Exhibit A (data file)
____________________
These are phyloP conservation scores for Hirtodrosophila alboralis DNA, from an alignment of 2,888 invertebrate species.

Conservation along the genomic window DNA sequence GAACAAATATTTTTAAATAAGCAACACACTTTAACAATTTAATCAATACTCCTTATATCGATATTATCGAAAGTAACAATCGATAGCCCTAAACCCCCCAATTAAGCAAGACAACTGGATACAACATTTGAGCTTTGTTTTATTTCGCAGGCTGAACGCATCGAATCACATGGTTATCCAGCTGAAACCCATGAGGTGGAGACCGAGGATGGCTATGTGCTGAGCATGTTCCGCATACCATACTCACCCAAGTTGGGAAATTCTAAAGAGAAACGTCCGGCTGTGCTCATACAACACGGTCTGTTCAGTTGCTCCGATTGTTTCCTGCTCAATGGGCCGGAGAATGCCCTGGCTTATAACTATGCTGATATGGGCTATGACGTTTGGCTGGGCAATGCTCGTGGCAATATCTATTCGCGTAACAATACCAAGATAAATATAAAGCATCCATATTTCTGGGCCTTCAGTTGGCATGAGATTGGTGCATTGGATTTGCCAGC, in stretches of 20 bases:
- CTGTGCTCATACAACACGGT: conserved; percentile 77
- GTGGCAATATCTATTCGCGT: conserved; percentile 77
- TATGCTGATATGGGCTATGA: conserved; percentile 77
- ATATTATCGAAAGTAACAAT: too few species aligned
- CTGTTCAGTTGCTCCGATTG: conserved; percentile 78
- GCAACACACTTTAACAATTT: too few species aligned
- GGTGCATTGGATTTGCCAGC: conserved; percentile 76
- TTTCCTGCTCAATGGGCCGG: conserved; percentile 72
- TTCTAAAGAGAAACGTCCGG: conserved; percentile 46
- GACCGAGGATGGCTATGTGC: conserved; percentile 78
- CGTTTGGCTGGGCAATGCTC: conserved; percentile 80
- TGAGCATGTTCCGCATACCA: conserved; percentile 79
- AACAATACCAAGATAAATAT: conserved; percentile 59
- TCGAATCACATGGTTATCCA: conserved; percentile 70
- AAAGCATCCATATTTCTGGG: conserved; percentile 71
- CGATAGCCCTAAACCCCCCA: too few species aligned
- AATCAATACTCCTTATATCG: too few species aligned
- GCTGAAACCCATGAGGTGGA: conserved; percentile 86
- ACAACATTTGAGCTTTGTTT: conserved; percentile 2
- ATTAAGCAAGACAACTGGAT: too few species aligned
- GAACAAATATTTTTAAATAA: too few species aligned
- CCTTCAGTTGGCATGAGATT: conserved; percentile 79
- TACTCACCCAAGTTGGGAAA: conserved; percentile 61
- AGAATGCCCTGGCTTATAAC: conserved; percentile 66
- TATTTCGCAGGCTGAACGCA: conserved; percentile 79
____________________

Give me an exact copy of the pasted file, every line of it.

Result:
These are phyloP conservation scores for Hirtodrosophila alboralis DNA, from an alignment of 2,888 invertebrate species.

Conservation along the genomic window DNA sequence GAACAAATATTTTTAAATAAGCAACACACTTTAACAATTTAATCAATACTCCTTATATCGATATTATCGAAAGTAACAATCGATAGCCCTAAACCCCCCAATTAAGCAAGACAACTGGATACAACATTTGAGCTTTGTTTTATTTCGCAGGCTGAACGCATCGAATCACATGGTTATCCAGCTGAAACCCATGAGGTGGAGACCGAGGATGGCTATGTGCTGAGCATGTTCCGCATACCATACTCACCCAAGTTGGGAAATTCTAAAGAGAAACGTCCGGCTGTGCTCATACAACACGGTCTGTTCAGTTGCTCCGATTGTTTCCTGCTCAATGGGCCGGAGAATGCCCTGGCTTATAACTATGCTGATATGGGCTATGACGTTTGGCTGGGCAATGCTCGTGGCAATATCTATTCGCGTAACAATACCAAGATAAATATAAAGCATCCATATTTCTGGGCCTTCAGTTGGCATGAGATTGGTGCATTGGATTTGCCAGC, in stretches of 20 bases:
- CTGTGCTCATACAACACGGT: conserved; percentile 77
- GTGGCAATATCTATTCGCGT: conserved; percentile 77
- TATGCTGATATGGGCTATGA: conserved; percentile 77
- ATATTATCGAAAGTAACAAT: too few species aligned
- CTGTTCAGTTGCTCCGATTG: conserved; percentile 78
- GCAACACACTTTAACAATTT: too few species aligned
- GGTGCATTGGATTTGCCAGC: conserved; percentile 76
- TTTCCTGCTCAATGGGCCGG: conserved; percentile 72
- TTCTAAAGAGAAACGTCCGG: conserved; percentile 46
- GACCGAGGATGGCTATGTGC: conserved; percentile 78
- CGTTTGGCTGGGCAATGCTC: conserved; percentile 80
- TGAGCATGTTCCGCATACCA: conserved; percentile 79
- AACAATACCAAGATAAATAT: conserved; percentile 59
- TCGAATCACATGGTTATCCA: conserved; percentile 70
- AAAGCATCCATATTTCTGGG: conserved; percentile 71
- CGATAGCCCTAAACCCCCCA: too few species aligned
- AATCAATACTCCTTATATCG: too few species aligned
- GCTGAAACCCATGAGGTGGA: conserved; percentile 86
- ACAACATTTGAGCTTTGTTT: conserved; percentile 2
- ATTAAGCAAGACAACTGGAT: too few species aligned
- GAACAAATATTTTTAAATAA: too few species aligned
- CCTTCAGTTGGCATGAGATT: conserved; percentile 79
- TACTCACCCAAGTTGGGAAA: conserved; percentile 61
- AGAATGCCCTGGCTTATAAC: conserved; percentile 66
- TATTTCGCAGGCTGAACGCA: conserved; percentile 79